e. Different vessels for the demonstration affect eruption style as well. For instance, a small rigid-sided wading pool generates a base surge and a shorter eruption column. As mentioned above, a cheap soft-sided trashcan is likely to fail along its seams, yielding a lateral blast.
Table 1. Supplies for Eruption Column Demonstration
¨ Industrial strength plastic garbage can (a “contractor’s” trashcan, usually ~$35-40 at most home supply stores); these are generally re-usable. Avoid small buckets or other light plastic containers, as well as metal cans; all of these will be destroyed in the blast and the metal cans will split along their seams and possibly send out shrapnel.
¨ Soda bottles (16-20 ounce size is most convenient, but the 2 L bottles are equally effective) with their caps. Water bottles generally do not yield the same magnitude eruption, because they are not as strong as soda bottles and fail before pressure builds up significantly. One bottle is needed per demonstration, and several back ups should be on hand.
¨ Duct tape
¨ 2 bricks or a large cinder block (must prevent the soda bottle from floating)
¨ Hose from faucet to site of detonation (a full trashcan is difficult to move to a new location)
¨ Safety glasses for all participating individuals (usually 2)
¨ Insulated gloves for liquid nitrogen protection (two pair per demonstration set-up)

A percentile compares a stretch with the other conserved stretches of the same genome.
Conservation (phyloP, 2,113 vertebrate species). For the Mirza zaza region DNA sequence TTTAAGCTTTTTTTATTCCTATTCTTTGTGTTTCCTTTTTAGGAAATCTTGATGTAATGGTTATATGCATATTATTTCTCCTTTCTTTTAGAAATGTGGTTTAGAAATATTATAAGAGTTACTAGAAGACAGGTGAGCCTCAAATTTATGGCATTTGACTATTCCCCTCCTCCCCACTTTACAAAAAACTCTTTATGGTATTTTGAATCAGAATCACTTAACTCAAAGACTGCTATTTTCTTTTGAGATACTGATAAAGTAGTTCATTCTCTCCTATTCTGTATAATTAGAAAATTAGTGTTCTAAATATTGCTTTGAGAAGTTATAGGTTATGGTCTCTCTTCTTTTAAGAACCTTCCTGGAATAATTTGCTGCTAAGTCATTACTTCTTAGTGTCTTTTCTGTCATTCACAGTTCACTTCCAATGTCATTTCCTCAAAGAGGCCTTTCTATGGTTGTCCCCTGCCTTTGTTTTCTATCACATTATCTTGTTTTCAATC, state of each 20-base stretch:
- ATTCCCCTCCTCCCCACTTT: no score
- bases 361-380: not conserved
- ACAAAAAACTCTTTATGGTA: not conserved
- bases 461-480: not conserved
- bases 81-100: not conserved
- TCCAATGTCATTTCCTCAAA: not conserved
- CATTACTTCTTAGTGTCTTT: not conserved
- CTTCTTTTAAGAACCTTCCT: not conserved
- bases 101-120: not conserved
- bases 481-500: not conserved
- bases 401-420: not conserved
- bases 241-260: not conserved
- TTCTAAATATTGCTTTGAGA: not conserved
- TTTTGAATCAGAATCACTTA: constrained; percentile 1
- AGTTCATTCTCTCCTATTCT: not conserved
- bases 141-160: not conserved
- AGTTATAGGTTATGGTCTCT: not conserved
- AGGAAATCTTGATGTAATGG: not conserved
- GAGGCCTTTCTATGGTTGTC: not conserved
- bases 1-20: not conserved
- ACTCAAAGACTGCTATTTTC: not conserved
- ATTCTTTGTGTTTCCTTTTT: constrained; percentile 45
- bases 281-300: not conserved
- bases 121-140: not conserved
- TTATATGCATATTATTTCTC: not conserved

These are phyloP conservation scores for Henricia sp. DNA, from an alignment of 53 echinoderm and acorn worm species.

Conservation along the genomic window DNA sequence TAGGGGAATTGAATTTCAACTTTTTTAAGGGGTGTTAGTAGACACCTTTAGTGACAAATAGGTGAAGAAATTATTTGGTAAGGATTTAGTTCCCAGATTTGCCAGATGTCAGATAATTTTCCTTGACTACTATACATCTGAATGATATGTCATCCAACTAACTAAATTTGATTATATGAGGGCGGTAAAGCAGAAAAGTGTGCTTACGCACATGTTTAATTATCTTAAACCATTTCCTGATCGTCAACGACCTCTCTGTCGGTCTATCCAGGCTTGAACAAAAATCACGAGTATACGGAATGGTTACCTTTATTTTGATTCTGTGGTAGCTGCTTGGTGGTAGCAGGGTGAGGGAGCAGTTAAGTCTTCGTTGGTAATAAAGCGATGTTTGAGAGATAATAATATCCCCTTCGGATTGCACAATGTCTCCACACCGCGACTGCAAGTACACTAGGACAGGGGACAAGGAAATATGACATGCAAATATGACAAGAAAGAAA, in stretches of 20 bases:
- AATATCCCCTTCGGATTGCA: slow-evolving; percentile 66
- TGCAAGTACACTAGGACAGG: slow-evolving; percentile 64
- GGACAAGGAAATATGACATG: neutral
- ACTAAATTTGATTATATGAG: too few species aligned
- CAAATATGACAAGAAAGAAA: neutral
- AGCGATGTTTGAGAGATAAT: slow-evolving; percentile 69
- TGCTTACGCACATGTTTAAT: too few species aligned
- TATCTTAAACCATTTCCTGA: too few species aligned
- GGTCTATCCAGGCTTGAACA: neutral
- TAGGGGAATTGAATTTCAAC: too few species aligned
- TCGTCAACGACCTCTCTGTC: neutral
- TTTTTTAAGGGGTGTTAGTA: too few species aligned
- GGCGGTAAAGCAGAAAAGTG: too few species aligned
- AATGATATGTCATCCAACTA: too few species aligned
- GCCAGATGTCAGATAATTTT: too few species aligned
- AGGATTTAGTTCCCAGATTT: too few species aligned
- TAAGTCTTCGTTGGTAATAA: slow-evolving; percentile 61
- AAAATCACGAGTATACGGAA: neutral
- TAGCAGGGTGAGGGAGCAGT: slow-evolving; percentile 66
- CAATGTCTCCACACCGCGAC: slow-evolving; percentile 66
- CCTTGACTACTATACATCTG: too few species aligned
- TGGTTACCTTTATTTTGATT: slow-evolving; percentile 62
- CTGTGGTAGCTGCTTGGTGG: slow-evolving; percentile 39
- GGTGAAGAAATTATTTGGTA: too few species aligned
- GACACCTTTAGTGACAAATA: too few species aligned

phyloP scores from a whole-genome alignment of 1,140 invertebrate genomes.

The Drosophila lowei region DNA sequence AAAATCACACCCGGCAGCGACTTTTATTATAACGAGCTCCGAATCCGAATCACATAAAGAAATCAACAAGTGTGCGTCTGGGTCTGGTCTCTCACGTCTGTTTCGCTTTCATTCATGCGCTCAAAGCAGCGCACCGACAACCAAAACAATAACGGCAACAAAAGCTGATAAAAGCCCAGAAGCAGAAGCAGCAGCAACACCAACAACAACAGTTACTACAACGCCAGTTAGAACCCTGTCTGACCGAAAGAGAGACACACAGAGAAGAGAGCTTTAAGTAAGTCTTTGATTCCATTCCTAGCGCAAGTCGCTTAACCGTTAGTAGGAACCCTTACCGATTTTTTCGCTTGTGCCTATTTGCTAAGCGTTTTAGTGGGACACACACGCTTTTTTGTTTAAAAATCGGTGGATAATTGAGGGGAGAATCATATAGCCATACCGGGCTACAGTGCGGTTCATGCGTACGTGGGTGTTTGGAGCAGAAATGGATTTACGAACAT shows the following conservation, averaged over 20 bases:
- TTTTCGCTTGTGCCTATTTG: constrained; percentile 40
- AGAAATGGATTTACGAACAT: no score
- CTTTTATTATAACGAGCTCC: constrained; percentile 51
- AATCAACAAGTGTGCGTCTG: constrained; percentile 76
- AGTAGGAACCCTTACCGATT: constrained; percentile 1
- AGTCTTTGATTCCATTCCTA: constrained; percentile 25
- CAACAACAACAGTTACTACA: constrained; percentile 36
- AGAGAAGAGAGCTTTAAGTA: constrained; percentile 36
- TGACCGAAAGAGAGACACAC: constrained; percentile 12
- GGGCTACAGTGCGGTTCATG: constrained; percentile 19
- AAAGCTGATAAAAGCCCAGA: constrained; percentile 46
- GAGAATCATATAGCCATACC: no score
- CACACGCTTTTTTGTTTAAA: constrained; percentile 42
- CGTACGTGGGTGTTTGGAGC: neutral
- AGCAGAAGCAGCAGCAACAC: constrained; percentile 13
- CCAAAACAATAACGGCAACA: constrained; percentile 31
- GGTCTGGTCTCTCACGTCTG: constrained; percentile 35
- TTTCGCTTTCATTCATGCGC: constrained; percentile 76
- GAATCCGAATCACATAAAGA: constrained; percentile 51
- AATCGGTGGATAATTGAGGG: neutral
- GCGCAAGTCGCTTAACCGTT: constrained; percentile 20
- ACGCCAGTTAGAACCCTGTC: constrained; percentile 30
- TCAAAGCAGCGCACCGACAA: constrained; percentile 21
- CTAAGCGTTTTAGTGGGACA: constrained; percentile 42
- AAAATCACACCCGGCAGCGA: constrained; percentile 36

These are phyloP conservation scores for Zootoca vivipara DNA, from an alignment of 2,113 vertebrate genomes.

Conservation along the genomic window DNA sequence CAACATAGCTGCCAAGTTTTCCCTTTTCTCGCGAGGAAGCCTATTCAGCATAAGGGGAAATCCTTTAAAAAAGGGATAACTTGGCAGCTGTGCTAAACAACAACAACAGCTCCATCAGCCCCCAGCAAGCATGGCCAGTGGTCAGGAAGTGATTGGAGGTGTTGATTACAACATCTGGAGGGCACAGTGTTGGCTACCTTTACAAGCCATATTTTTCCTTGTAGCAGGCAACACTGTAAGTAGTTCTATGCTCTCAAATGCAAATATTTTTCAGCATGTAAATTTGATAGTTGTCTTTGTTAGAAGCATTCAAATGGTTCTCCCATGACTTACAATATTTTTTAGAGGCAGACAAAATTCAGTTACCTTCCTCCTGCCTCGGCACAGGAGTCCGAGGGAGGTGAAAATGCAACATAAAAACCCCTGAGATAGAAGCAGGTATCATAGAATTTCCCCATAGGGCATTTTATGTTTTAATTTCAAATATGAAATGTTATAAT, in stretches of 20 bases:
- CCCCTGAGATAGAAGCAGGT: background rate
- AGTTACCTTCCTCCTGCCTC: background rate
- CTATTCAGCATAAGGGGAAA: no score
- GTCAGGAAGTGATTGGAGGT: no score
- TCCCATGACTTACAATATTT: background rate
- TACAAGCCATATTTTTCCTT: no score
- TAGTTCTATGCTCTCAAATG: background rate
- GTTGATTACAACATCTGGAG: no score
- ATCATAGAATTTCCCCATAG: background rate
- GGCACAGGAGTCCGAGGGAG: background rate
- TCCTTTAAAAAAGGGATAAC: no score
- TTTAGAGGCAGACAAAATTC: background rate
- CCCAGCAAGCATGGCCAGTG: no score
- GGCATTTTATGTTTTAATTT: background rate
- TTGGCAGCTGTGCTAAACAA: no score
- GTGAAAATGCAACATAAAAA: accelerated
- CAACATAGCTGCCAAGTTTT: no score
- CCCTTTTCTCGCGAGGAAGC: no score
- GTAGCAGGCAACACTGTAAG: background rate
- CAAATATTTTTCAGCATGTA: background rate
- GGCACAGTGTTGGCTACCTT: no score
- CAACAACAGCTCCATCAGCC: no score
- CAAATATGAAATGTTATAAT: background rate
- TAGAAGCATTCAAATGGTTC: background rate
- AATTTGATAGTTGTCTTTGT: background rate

¨ The people performing the demonstration must wear closed-toe shoes, long pants, and long-sleeved shirts
¨ Liquid nitrogen (~20 mL per explosion) in a Dewar
¨ Funnel for pouring the nitrogen, preferably plastic
Lateral Blast (e.g., Mount St. Helens)
¨ Use an inexpensive plastic, residential curbside trashcan with indentations in the side ($8-12; e.g., Falcon 32-gallon molded black plastic “heavy duty” can); these generally fail in the explosion, resulting in a lateral blast, but the can is obviously not reusable. Stronger cans that have been damaged or have cracks in them also work for this version of the demonstration.
Distribution of Tephra
¨ Various floating objects that are neither sharp nor hard (apples, half-filled water balloons, Styrofoam packing peanuts or other non-water soluble packing material, tennis balls, etc.), placed in the can prior to detonation
¨ Tape measure
Beiersdorfer, R.E. and Beiersdorfer, S.I., 1995, Collaborative learning in an advanced environmental-geology course, Journal of Geoscience Education, v. 43, p. 346-351.
Francis, P., Volcanoes: A Planetary Perspective (1993), Hong Kong, Oxford University Press, 443 p.
Liquid Nitrogen Haiku, http://www.goer.org/Journal/2002/Feb/
McRae, R., Rahn, J.A., Beamer, T.W., and LeBret, N., 2002, The Liquid Nitrogen Fountain, Journal of Chemical Education, v. 79, no. 10, p. 1220-1221.
Nolan, W.T. and Gish, T.J., 1996, The Joys of Liquid Nitrogen, Journal of Chemical Education, v. 73, no. 7, p. 651-653.
Smith, D.L, Hoersch, A.L., Gordon, P.R., 1995, Problem-based learning in the undergraduate geology classroom, Journal of Geoscience Education, v. 43, p. 385-390.
Sparks, R.S.J., 1978, The dynamics of bubble formation and growth in magmas: A review and analysis, Journal of Volcanology and Geothermal Research, v. 3, p. 1-37.
Young, J.A., 2003, Liquid Nitrogen, Journal of Chemical Education, v. 80, no. 10, p. 1133.
We would like to thank the Colgate University “Volcano Cowboys” for their unerring dedication to refining the demonstration method, including (but not entirely limited to): David Kolodney, Adam Skarke, Jay Barr, Evan LeBon, Scott Annan, Nathan Rollins, Ashley Nagle, and Vanessa Simpson. DJG would like to thank the forgiving Secret Service agent who visited him when he performed the demonstration on the same day a supreme court justice visited campus.